I also recommend a 15+gal pot. If you get one that is not drilled, you can drill it yourself to match your needs.

i had the same problem, so i put an SS t-fitting coming out the ball valve hole with the thermo screwed straight in and ball valve coming off the side. works great and allows 5-10 gallon batches no problem.

[quote=“rebuiltcellars”]You want a kettle that is about 5 gallons bigger than whatever batch size you plan to brew. That will keep the boil overs from being a major concern. If it is in your budget, a drain port with ball valve is a very nice feature, and a port for a dial thermometer is also nice to have (can see how close to a boil you are at a glance).

If budget is constraining, a turkey fryer is a good option. It gets you a burner plus 7 or 7.5 gallon cheap kettle for less than the cost of a premium 10 gallon pot, and in the future you can use the cheap pot as a hot liquor tank after you upgrade. That’s how I went to AG.

And don’t for a minute think that do full boils on your stove top. You need a propane burner or equivilent system for heating the kettle.[/quote]

I brewed for around 7 yrs on an electric stove with an 8 gal pot. It fit over two burners, and I used bent hangers to space it up. It is hard on the burners, though. Moving to a propane burner was a great improvement. I use a 1/2 bbl. Sanke now.

I just upgraded to a new SS 7.5 gallon pot (from NB) and have done 3 full boil batches on my stove top, with no problems.
I do have a new gas stove with a “power burner” and cask iron rack top, though
so far, so good.

I also recommend a converted 15.5 keg. You can buy no-weld fittings and cut the top yourself. Do some searches here and Google before getting started and ask questions if you go that way. Let your conscience be your guide about legally obtaining one.

Whatever you decide, go larger than you think. No boil overs and the ability to go to 10 gallon. I do 20 and jumped twice from 5 to 10 to 20. Could have saved some money going right to 20 gallon size stuff.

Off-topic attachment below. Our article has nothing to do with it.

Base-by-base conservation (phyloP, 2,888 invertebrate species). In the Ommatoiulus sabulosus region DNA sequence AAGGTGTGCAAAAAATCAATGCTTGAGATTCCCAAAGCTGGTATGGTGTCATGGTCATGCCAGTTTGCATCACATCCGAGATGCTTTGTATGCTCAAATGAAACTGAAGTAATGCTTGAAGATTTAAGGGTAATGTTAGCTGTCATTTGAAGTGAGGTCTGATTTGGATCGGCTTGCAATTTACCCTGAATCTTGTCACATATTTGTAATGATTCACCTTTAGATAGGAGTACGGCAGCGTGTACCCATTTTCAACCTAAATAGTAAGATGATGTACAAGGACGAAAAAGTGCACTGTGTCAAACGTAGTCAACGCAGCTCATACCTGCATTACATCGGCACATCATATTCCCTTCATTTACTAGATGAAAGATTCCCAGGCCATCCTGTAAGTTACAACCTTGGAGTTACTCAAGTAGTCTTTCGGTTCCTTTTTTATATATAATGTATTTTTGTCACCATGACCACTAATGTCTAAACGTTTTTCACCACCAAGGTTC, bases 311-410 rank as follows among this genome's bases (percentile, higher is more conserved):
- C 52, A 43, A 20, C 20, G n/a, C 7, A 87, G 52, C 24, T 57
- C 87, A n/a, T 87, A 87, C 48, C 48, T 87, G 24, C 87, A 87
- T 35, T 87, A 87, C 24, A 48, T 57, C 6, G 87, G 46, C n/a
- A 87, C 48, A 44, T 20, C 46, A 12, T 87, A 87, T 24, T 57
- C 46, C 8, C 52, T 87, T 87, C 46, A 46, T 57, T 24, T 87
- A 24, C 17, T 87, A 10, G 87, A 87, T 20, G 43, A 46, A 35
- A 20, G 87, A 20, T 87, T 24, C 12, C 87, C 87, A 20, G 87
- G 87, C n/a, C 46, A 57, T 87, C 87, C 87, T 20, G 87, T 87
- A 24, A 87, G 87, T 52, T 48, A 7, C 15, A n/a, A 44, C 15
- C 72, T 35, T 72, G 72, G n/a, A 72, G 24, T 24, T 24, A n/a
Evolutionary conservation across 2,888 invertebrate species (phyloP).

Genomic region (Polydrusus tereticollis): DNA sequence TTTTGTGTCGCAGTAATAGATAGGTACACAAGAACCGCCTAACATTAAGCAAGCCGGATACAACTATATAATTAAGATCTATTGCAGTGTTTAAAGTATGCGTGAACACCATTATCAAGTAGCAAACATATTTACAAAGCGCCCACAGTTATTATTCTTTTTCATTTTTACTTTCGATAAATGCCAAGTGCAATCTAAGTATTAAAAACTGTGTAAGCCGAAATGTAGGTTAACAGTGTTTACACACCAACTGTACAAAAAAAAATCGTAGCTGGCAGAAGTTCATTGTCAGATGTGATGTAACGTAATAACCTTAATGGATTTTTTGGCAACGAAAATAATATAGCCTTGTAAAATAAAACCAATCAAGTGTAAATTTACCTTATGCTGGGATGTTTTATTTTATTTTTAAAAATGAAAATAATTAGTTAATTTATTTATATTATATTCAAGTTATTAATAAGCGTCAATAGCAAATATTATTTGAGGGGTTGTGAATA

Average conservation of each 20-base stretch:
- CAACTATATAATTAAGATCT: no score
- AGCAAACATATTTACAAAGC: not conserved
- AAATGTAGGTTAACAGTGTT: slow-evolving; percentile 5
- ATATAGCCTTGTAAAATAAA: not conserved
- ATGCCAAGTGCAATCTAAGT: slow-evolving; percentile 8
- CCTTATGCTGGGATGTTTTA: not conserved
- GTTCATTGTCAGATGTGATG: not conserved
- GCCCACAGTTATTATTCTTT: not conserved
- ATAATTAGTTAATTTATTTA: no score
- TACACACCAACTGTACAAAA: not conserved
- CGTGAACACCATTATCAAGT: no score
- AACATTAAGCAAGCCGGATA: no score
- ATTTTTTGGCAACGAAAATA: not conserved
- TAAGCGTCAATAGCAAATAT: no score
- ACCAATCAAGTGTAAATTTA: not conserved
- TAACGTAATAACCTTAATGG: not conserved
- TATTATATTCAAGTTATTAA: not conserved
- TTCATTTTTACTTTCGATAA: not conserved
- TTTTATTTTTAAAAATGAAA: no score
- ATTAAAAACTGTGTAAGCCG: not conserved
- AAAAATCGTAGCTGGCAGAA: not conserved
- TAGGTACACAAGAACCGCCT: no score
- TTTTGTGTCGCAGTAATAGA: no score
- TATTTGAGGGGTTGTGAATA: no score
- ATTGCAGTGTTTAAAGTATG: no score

Remember you also will need a big burner and some way to cool the wort so there are other costs.

I went straight to 15G from 5G. Got a “heavy duty” 15G BK with ball valve and thermometer from MoreBeer.com. Very reasonable prices and high quality. Would have loved to go Blichman but for the same price would have only gotten to 10G and I wanted some flexibility in how much I could brew (didn’t want to step to 10 only to have to step to 15 in two years). Also, if you buy a wort chiller at the same time as a BK, they’ll notch the lid for you for free, which is pretty sweet.

I figured cleaning a sanke keg would be a pain compared to cleaning a BK so I went with a SS Bayou Classic 15.5 gallons (62 quart) for $116 via amazon. I added a non weld ball valve. It’s thinner than I’d like it to be (not a multi layered bottom) but for the money I really like it. It came with a manufacturing defect, pin holes all the way around about 1 inch from the bottom. Bayou Classic sent me a new one and let me keep the old one. I silver soldered the old one and now I’m set. I planned on getting the 20.5 gallon for $140 (it has slightly thicker SS) then use that as my BK and the 15.5 for HLT, but now can’t justify it and am using the two 15.5.
:cheers:

I also have a Bayou Classic 15.5 gal SS kettle that I really like. It was easy to drill a hole for a valve / pickup tube no-weld fittings.

Keep in mind that upgrading your kettle may force you to upgrade other components. I had to get a more powerful burner and a new chiller. I got the 30 psi Banjo burner which works very fast at bringing 12 gal of wort to a boil. I also bought a CFC since my older IC would have been too small for the larger pot.